Beyond Poor Cows and Angry Young Women: Extraordinary Female Voices in the Narratives of Nell Dunn and Shelagh Delaney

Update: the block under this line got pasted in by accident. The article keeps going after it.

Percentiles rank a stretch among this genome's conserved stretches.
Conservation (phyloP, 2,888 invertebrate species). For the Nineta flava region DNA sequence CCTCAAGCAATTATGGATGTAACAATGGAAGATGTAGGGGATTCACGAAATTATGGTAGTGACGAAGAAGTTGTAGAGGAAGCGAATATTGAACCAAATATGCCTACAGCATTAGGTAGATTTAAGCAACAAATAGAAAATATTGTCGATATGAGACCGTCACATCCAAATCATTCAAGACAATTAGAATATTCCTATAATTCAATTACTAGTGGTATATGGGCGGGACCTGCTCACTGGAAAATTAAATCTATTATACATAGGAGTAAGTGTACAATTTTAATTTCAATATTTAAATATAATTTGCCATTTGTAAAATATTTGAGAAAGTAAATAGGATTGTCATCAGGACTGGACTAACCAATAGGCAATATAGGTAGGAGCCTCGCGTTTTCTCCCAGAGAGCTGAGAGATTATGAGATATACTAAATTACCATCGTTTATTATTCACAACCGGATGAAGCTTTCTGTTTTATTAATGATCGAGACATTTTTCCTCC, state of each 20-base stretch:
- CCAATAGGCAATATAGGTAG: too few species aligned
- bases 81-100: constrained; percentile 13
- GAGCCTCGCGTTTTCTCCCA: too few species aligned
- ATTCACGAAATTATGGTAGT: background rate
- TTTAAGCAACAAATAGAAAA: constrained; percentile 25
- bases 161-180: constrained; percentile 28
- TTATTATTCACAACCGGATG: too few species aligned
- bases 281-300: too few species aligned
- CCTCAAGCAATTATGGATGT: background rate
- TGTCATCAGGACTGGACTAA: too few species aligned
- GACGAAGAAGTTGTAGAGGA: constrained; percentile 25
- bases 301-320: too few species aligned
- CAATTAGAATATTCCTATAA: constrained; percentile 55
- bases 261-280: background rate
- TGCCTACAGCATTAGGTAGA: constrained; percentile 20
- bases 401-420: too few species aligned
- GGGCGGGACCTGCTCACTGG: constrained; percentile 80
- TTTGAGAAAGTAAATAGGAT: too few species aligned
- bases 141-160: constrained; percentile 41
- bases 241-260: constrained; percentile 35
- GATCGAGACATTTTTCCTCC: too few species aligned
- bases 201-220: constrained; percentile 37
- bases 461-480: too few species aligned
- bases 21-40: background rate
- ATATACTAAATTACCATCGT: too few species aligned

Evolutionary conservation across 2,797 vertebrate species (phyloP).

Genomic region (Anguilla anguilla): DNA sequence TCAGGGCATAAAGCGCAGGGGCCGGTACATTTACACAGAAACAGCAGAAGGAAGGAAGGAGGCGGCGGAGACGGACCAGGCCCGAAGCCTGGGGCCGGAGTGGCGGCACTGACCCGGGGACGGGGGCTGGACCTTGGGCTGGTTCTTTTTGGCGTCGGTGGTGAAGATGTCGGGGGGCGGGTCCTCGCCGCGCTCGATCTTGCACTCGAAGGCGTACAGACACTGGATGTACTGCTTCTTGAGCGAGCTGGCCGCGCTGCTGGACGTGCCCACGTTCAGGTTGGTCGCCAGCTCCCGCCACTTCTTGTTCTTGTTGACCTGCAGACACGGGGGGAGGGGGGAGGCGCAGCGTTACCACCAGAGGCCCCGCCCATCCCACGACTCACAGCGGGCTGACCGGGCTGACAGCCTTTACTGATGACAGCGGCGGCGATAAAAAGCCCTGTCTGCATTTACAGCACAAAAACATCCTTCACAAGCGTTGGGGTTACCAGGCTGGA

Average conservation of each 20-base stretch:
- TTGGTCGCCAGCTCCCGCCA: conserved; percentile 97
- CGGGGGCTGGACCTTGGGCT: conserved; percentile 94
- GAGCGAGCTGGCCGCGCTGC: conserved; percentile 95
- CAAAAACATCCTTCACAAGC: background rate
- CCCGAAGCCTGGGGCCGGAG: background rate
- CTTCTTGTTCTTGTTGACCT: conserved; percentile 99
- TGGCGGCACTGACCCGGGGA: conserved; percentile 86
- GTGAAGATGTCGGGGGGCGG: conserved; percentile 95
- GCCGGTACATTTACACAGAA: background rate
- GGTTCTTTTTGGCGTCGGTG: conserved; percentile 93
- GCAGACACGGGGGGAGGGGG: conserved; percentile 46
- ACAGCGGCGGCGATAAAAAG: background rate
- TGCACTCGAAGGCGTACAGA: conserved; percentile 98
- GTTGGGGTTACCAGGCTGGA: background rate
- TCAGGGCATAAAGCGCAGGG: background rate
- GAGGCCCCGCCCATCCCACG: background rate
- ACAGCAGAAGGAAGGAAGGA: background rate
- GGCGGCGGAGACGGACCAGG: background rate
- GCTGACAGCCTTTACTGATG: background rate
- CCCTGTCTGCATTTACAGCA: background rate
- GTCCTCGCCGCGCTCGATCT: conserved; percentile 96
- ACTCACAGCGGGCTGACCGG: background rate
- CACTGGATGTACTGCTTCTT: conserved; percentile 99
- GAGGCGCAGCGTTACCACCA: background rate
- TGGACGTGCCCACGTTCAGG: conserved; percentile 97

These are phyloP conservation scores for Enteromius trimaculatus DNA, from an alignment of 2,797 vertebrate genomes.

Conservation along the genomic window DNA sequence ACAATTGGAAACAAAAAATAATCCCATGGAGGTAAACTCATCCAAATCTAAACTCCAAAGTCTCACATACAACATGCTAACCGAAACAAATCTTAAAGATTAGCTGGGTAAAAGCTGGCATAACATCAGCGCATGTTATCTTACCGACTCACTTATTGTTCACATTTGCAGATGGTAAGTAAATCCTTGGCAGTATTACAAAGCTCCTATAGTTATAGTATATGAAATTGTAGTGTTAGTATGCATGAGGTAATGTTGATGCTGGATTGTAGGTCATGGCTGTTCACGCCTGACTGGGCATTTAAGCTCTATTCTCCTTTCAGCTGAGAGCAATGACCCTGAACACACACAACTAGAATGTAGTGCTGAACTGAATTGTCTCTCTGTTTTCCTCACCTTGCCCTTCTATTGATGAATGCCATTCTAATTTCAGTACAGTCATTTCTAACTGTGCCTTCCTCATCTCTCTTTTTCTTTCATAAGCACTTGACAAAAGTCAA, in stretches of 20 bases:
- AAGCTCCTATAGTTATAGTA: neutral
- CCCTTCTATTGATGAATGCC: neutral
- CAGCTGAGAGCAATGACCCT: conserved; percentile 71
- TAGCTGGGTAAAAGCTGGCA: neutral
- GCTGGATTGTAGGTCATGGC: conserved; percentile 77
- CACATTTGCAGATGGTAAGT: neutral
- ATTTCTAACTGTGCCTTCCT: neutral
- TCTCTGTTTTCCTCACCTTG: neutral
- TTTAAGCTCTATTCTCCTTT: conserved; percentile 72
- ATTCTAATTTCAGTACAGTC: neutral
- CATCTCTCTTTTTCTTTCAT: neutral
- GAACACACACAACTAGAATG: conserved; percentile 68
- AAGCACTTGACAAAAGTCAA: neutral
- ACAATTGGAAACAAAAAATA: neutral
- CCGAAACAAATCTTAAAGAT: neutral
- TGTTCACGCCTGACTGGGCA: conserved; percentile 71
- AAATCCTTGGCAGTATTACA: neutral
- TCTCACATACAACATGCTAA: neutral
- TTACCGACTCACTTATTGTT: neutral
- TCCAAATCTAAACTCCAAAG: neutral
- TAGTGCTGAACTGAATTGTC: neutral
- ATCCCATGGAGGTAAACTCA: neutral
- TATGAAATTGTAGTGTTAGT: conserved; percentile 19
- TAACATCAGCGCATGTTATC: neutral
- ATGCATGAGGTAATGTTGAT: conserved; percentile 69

Post-war British writers Nell Dunn and Shelagh Delaney have long been associated with the gritty Kitchen Sink school of social realism. Defined as female versions of Angry Young Men, their working-class female characters have been categorised as poor cows. This characterisation has been emphasised by film versions of their work, for which they wrote the screenplays. Delaney’s play A Taste of Honey (1958) was made into a film in 1961, seen as the embodiment of Northern Kitchen Sink social realism. Dunn’s Up the Junction (1963) and Poor Cow (1967) were both made into films by Ken Loach. Over time, Dunn’s voice has been lost amid the wider Loach canon and this has resulted in a reductive reading of her prose. This thesis explores the narratives of both authors outside this trend and emphasises the hope and humour also present in these texts, a hope that overrides desolation. I read Dunn beyond her seminal works Up the Junction and Poor Cow and include her sequel to Poor Cow, My Silver Shoes (1996). These two narratives have not previously been explored together. I discuss conversation as a literary device and the collective collaborative female voice in Dunn’s Talking to Women (1965). This thesis explores the authors’ voices through their own insights into their work and the collective female voices found through their lived experience in working-class communities. These communities embodied youth, vitality and joy, female camaraderie, and the importance of having a good laugh. This thesis focuses on Dunn’s use of dichotomy and bathos as literary devices, creating humour and hope within desolation. It offers a reimagining of their works beyond that of poor cows and angry young women and a restoration of the extraordinary female voices in their narratives.